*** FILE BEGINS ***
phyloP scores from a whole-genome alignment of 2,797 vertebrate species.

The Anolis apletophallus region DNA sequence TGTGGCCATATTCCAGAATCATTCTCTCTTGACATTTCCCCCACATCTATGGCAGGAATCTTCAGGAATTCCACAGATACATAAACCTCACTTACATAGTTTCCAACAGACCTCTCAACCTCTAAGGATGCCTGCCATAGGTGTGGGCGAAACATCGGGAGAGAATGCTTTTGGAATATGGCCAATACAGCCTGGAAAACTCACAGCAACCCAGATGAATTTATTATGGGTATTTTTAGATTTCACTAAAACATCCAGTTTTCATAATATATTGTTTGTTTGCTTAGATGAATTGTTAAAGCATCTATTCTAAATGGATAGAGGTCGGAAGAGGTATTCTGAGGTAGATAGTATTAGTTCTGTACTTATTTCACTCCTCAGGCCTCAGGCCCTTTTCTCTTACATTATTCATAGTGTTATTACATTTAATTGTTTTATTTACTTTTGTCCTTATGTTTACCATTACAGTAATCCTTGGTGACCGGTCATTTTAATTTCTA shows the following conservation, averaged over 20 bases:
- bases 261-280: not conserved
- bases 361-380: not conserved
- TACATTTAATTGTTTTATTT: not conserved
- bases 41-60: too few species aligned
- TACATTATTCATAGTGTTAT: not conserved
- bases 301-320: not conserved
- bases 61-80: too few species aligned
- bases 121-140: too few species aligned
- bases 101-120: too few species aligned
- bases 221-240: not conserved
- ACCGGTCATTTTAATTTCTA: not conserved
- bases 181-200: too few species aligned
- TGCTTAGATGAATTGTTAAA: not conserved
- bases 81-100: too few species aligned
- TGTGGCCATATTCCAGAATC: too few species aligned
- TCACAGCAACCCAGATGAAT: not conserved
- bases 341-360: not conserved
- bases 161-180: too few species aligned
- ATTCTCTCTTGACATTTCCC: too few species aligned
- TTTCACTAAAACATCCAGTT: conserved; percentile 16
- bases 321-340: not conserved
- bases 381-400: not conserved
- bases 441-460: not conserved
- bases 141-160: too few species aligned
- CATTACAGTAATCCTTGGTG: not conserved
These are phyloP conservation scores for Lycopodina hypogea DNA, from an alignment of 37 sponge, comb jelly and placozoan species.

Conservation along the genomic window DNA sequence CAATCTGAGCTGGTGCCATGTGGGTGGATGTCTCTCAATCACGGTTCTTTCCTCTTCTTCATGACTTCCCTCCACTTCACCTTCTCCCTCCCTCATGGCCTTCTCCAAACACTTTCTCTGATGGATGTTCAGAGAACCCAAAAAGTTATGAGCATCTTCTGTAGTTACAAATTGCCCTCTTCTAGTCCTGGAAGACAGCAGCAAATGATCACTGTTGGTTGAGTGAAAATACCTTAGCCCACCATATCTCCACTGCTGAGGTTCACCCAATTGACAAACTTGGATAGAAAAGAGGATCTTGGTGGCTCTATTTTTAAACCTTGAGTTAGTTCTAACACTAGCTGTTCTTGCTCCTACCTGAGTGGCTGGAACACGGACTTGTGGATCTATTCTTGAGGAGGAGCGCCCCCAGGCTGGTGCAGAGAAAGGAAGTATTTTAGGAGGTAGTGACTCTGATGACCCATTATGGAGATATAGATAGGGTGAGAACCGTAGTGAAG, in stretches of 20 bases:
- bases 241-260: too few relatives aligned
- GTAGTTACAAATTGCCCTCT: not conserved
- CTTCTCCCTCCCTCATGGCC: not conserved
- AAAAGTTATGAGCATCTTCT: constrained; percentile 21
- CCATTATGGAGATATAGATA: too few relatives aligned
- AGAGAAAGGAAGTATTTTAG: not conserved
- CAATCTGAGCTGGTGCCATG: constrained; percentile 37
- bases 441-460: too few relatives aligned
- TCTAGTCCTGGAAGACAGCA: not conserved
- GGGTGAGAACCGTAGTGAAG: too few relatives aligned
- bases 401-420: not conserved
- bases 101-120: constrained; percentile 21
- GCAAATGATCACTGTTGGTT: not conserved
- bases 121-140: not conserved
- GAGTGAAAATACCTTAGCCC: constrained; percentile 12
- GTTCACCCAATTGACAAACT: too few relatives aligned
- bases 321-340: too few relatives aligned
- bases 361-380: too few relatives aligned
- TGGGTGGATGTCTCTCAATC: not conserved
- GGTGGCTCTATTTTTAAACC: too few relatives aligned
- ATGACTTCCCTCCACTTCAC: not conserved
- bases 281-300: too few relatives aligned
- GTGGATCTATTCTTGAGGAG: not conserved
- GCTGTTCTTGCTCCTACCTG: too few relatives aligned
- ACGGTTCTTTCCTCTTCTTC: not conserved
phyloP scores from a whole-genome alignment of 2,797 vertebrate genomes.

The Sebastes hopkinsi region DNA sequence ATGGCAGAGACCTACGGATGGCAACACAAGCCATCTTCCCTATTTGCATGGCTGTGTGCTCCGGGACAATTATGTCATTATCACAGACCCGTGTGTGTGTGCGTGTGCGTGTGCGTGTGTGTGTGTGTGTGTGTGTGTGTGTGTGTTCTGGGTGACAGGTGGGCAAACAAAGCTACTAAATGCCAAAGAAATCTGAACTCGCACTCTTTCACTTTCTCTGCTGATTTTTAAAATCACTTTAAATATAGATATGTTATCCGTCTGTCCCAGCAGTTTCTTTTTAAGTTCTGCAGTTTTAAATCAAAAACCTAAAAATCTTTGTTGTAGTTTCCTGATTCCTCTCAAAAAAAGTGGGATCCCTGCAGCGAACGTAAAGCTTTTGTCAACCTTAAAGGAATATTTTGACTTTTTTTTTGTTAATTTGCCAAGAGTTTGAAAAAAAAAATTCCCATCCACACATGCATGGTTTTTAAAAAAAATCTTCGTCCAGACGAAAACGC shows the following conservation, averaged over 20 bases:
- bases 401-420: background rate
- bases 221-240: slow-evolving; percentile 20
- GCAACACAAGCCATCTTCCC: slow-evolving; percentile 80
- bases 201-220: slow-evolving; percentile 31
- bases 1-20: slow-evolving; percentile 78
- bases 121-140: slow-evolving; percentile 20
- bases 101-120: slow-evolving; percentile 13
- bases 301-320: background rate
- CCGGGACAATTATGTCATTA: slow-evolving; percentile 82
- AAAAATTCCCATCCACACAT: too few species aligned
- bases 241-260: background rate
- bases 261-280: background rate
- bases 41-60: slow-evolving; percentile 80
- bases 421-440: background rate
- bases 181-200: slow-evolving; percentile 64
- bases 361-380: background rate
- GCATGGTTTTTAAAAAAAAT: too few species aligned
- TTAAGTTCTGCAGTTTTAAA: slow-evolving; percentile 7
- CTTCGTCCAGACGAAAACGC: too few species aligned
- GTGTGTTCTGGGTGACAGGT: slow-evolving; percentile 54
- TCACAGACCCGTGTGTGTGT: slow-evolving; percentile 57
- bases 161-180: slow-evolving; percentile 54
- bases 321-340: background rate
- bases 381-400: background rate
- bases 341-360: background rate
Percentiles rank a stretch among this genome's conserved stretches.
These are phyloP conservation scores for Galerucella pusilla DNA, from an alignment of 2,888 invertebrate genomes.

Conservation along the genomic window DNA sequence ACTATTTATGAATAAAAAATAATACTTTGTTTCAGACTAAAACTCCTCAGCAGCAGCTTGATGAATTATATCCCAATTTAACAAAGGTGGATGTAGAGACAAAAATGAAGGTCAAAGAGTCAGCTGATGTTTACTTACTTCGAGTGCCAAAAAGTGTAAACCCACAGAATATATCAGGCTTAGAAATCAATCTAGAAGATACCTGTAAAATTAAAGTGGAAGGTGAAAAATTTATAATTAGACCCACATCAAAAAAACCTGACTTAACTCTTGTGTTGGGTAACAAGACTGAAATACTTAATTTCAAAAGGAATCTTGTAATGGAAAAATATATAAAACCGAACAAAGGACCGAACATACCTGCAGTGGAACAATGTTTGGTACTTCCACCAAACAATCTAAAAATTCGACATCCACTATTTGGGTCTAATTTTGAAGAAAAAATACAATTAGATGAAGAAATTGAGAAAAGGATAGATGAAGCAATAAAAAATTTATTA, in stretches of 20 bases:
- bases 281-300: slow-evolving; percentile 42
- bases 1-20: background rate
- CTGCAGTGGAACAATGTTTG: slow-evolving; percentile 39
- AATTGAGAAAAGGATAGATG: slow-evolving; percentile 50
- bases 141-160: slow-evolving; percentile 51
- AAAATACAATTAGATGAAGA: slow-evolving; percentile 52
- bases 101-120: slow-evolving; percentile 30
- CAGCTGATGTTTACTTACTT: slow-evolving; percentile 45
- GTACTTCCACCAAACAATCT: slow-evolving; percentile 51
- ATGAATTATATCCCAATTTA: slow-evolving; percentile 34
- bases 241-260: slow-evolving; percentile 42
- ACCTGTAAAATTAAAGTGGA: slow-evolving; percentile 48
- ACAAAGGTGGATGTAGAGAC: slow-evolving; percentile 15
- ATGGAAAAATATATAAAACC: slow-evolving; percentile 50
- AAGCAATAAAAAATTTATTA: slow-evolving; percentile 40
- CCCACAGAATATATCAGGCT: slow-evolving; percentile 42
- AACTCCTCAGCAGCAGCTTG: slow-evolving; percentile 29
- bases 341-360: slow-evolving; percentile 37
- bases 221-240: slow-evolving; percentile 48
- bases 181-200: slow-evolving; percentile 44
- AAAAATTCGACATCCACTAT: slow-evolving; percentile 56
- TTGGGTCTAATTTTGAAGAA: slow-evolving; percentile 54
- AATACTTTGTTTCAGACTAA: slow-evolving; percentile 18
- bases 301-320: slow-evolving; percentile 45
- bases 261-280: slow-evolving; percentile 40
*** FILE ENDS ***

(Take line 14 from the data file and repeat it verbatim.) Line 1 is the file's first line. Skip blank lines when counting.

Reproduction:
- bases 181-200: too few species aligned